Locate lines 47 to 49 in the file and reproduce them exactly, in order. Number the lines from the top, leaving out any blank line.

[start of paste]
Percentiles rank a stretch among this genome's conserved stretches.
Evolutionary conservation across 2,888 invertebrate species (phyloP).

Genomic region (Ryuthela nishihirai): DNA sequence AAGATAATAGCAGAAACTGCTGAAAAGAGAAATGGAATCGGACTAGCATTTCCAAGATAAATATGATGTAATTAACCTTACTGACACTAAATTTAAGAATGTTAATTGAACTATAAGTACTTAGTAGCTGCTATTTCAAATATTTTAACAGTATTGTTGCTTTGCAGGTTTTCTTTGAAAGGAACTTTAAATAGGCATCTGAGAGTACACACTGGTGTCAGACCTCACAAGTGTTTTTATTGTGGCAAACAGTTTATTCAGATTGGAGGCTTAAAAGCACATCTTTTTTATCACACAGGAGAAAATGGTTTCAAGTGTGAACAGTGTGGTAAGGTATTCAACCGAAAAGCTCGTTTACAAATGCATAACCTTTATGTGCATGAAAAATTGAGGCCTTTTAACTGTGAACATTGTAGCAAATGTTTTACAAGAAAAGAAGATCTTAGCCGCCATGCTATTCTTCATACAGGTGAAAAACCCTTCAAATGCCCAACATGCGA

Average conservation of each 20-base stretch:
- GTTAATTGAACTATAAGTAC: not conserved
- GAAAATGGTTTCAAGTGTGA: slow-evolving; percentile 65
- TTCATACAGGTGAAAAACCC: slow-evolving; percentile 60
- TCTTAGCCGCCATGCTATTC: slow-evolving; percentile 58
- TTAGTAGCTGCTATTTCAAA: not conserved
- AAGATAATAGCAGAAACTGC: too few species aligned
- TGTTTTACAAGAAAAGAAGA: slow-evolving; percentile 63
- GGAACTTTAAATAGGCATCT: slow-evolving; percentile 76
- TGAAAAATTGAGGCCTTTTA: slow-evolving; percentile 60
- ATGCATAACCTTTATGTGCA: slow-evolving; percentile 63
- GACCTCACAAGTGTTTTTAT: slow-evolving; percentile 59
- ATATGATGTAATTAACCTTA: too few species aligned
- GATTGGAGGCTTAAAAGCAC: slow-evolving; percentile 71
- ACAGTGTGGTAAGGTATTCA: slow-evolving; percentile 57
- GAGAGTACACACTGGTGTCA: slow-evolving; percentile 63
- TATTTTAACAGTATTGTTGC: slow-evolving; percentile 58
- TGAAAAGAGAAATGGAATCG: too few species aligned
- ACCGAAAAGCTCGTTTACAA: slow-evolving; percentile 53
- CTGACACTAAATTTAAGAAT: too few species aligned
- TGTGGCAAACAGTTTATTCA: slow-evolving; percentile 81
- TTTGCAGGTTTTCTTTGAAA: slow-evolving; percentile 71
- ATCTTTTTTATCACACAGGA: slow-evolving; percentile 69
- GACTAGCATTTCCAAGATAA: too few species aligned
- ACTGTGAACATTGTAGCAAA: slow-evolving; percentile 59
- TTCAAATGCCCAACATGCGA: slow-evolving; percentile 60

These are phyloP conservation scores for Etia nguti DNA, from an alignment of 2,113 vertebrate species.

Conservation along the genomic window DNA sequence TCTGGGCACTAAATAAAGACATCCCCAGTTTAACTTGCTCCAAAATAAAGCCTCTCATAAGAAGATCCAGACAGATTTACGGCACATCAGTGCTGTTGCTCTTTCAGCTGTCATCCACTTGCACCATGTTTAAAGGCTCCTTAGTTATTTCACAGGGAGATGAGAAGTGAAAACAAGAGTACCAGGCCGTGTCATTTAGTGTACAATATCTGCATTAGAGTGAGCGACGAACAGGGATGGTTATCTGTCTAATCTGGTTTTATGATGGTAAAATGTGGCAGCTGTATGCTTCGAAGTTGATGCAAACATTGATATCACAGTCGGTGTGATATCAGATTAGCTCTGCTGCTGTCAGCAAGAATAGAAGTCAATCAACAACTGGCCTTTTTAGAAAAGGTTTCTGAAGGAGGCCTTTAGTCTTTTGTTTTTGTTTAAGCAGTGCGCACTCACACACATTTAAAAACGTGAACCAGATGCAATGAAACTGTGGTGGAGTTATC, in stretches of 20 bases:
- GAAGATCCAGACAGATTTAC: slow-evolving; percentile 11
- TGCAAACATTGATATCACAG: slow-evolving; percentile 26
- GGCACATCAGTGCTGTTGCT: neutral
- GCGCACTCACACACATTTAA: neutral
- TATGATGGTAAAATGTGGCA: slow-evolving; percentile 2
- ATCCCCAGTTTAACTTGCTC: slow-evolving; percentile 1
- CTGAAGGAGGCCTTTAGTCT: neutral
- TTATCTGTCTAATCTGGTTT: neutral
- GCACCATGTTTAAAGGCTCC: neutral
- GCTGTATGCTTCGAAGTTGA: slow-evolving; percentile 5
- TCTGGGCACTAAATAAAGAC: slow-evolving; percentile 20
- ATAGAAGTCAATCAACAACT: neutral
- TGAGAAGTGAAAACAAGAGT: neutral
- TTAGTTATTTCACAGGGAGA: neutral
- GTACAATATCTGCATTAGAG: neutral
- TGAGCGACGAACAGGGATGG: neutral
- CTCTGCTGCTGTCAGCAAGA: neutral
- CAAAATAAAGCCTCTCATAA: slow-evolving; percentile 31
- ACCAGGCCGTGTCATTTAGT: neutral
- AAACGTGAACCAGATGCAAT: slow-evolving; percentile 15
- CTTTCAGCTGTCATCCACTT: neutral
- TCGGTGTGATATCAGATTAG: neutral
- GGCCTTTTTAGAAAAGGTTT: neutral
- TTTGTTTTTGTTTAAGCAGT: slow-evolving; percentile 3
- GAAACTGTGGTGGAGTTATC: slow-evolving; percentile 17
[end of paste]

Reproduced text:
- TGAGCGACGAACAGGGATGG: neutral
- CTCTGCTGCTGTCAGCAAGA: neutral
- CAAAATAAAGCCTCTCATAA: slow-evolving; percentile 31